We went all out to ensure this transparency was genuine and thorough. We visited the actual factories where the magic happens, no stage-managing, no rehearsed lines. We made sure workers could freely express themselves, with independent translators on hand to keep things fair and square. We gave these hardworking individuals a platform to tell their own stories, allowing our audience to hear straight from the horse's mouth.

We also joined forces with NGOs to delve deeper into the ins and outs of factory auditing, unionisation, and wage structures. This gave us a broad and factual perspective of what goes on within PUMA's supply chain.

In a nutshell, PUMA's commitment to transparency and sustainability was front and centre throughout this project. They've pushed the boundaries, raising the bar for openness in the industry.

What role did consumer research or market analysis play in shaping the concept and its execution?

Working with PUMA, especially in the area of sustainability, has been quite a journey. Over time, we've developed a deep understanding of their audience and what clicks with them. We've also recognised the significance of being transparent and genuine when talking about sustainability efforts.


The Shein incident was a real eye-opener. It served as a stark warning about the risks of not being authentic and the potential fallout from a dishonest approach. We took this lesson to heart and it played a pivotal role in planning and executing our project.

Also, we relied heavily on Luke's deep connection with his audience. His daily interactions with his followers have given him a unique insight into what matters to them, what gets their attention, and how they view different subjects. This insight was invaluable in shaping the concept and execution of our project, ensuring we resonated with his audience while staying true to PUMA's brand values and sustainability goals.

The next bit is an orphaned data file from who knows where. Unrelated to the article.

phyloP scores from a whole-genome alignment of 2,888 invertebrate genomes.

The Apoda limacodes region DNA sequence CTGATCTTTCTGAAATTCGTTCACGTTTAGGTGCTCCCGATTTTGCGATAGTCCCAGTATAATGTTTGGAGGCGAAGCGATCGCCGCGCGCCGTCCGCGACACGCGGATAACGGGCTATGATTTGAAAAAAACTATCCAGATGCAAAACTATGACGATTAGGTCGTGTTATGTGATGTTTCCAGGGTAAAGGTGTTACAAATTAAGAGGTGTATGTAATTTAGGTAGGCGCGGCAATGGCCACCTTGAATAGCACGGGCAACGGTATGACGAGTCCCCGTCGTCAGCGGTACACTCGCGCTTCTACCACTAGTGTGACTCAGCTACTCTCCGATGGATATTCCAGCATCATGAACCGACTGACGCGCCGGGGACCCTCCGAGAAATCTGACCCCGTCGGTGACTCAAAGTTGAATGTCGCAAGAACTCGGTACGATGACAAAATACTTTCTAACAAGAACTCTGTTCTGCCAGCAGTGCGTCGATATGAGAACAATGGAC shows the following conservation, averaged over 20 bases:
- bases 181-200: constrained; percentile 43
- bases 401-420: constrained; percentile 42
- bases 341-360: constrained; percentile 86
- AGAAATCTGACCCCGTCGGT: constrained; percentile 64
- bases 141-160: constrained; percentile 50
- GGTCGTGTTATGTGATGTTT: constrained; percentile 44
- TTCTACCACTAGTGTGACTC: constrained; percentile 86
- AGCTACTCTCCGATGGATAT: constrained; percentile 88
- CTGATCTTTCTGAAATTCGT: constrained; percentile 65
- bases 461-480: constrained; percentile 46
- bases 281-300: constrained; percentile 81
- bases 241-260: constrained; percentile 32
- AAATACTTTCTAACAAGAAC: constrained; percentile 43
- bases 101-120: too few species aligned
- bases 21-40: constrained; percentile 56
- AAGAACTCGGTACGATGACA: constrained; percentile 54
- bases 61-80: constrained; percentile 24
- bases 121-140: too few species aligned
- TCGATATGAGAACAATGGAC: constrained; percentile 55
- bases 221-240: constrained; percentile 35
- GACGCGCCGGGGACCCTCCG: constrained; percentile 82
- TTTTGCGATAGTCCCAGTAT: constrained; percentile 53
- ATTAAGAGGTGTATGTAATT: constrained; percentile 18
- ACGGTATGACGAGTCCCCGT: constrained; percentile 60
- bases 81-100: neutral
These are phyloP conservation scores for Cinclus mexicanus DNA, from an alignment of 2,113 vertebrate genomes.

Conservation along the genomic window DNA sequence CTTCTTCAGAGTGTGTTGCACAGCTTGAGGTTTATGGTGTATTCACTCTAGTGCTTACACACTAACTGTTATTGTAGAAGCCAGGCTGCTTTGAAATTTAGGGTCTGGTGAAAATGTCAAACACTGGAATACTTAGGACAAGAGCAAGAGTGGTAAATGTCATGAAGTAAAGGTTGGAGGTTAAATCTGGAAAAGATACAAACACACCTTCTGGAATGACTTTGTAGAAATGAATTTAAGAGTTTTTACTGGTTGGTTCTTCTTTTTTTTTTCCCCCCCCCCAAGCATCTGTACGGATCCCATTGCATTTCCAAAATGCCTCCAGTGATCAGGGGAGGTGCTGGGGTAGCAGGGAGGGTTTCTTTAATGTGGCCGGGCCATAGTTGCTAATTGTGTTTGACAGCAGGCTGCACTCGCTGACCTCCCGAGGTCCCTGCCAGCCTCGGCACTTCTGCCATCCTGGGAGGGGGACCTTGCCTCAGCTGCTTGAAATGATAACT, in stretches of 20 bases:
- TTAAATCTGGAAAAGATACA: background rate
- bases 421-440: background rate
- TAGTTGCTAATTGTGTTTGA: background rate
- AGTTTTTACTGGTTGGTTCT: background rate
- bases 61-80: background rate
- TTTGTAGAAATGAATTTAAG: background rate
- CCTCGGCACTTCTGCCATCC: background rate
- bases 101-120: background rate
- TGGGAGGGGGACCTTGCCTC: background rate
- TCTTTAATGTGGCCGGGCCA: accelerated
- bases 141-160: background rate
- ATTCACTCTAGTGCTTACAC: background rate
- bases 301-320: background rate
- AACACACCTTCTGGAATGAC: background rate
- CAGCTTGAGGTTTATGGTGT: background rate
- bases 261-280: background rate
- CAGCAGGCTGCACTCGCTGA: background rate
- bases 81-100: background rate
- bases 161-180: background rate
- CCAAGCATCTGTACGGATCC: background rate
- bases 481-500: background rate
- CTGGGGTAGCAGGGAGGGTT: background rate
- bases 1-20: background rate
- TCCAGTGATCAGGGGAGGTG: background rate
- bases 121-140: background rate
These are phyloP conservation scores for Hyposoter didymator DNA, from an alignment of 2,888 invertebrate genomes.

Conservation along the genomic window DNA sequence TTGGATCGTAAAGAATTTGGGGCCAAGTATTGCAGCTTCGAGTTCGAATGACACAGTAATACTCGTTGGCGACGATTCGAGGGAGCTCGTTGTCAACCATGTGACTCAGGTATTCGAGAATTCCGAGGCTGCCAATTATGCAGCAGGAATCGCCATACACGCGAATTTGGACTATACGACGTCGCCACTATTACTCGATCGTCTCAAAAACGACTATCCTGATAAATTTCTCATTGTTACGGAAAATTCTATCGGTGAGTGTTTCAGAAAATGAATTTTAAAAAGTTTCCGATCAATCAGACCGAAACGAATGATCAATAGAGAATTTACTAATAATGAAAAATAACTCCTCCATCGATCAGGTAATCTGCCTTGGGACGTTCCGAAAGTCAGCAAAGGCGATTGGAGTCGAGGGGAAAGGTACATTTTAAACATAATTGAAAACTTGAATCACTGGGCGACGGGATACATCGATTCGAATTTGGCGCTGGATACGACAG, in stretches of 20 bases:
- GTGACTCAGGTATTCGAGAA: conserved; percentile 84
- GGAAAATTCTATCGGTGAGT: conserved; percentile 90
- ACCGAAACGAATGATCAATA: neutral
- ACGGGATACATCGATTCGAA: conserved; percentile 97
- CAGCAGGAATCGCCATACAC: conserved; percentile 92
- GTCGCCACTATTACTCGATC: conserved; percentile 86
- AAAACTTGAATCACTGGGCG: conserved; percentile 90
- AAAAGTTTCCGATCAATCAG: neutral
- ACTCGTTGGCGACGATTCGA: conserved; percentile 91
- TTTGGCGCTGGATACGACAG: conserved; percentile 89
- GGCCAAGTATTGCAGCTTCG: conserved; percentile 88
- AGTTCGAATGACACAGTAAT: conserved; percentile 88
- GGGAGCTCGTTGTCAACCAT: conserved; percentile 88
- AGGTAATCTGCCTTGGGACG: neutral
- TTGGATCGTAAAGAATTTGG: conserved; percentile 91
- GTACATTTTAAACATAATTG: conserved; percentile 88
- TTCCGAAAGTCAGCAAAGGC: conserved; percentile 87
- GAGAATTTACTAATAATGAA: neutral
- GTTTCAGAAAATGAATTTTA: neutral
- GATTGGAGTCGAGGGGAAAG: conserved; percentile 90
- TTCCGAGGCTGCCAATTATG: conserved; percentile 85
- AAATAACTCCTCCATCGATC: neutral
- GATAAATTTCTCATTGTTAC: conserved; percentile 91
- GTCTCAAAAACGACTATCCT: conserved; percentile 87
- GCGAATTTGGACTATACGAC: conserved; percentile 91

Can you discuss any unique or unconventional production techniques or approaches used to bring the idea to life?

Creating this documentary was a whole new ball game. Unintentionally, we had ditched the usual way of doing things – no big film crew, no detailed location scouting, no dedicated research team. Instead, my colleague and I turned into a two-person show, juggling multiple roles and learning as we went along.

This gave the documentary a raw and real feel. We grappled with the challenges of filming in a completely new environment, managed the influencer, coordinated with the client and journalists, and took care of the nitty-gritty of filming, all the while immersing ourselves in the alien world of the factory setting.

This hands-on, dive-in-head-first approach was certainly tough, but it helped us keep an authentic perspective and ensured that the final product was a true reflection of what we saw and experienced.

How did you ensure that the concept remained innovative and stood out in a crowded marketplace?

PUMA's decision to be so open really sets them apart. A lot of brands would see this as too risky and revealing. But, PUMA's bold move to let the public see their supply chain shows a unique dedication to transparency and sustainability. This fresh take on transparency and sustainability isn't something you usually see in the industry, and that's why the project really stands out.

What do you hope it achieves for the brand?

Transparency and authenticity. In a way that people recognise. 

Credit list for the work?

Creative Director – Michael Crosbie

Content Director – Emily Fleuriot

Editors – Ben Williams, Ardi Maxhuni

Executive Producers – Anne-Laure Descours, Veronique Rochet, Kerstin Neuber, Samantha Du Plessis

Producers – Michael Dowell, Jess Gross

Production Coordinator – Natasha Torres-Coote

Project Coordinators – Hayley Ticehurst, Charlotte Bottrill

Luke Jaque-Rodney
Brooke Roberts-Islam



Moyeen Hyder Chowdhury

Sadia Sharmin


Shohan Mohammed Wasiuzzaman
Medha Zayan 

Zakia Haque 



Annie Phan

Chinh Nguyen


Duong Thuy Nguyen

Lê Thị Nguyên Thảo


Forida Khatun 

Mohammed Abdul Quader Anu 

Syeda Eli Akter 

Nur Jahan 

Adhara Akter 

Shathi Khatun

Tamima Chowdhury


Nguyễn Xuân Diệu

Nguyễn Thị Luyến 

Trần Ngọc Liên 

Thái Văn Thanh 

Lê Thị Thúy Hằng 

Nguyễn Anh Thư 


Jinnat Knitwears Ltd (DBL Group)

Hamza Textiles Ltd (DBL Group)

Fakhruddin Textile Mills Ltd (Urmi Group)

Dai Loc Shoe Corporation

Alliance One Apparel Co. Ltd.


Better Work 

Amader Kotha Helpline

Apparel Impact Institute


IFC Pact (Bangladesh)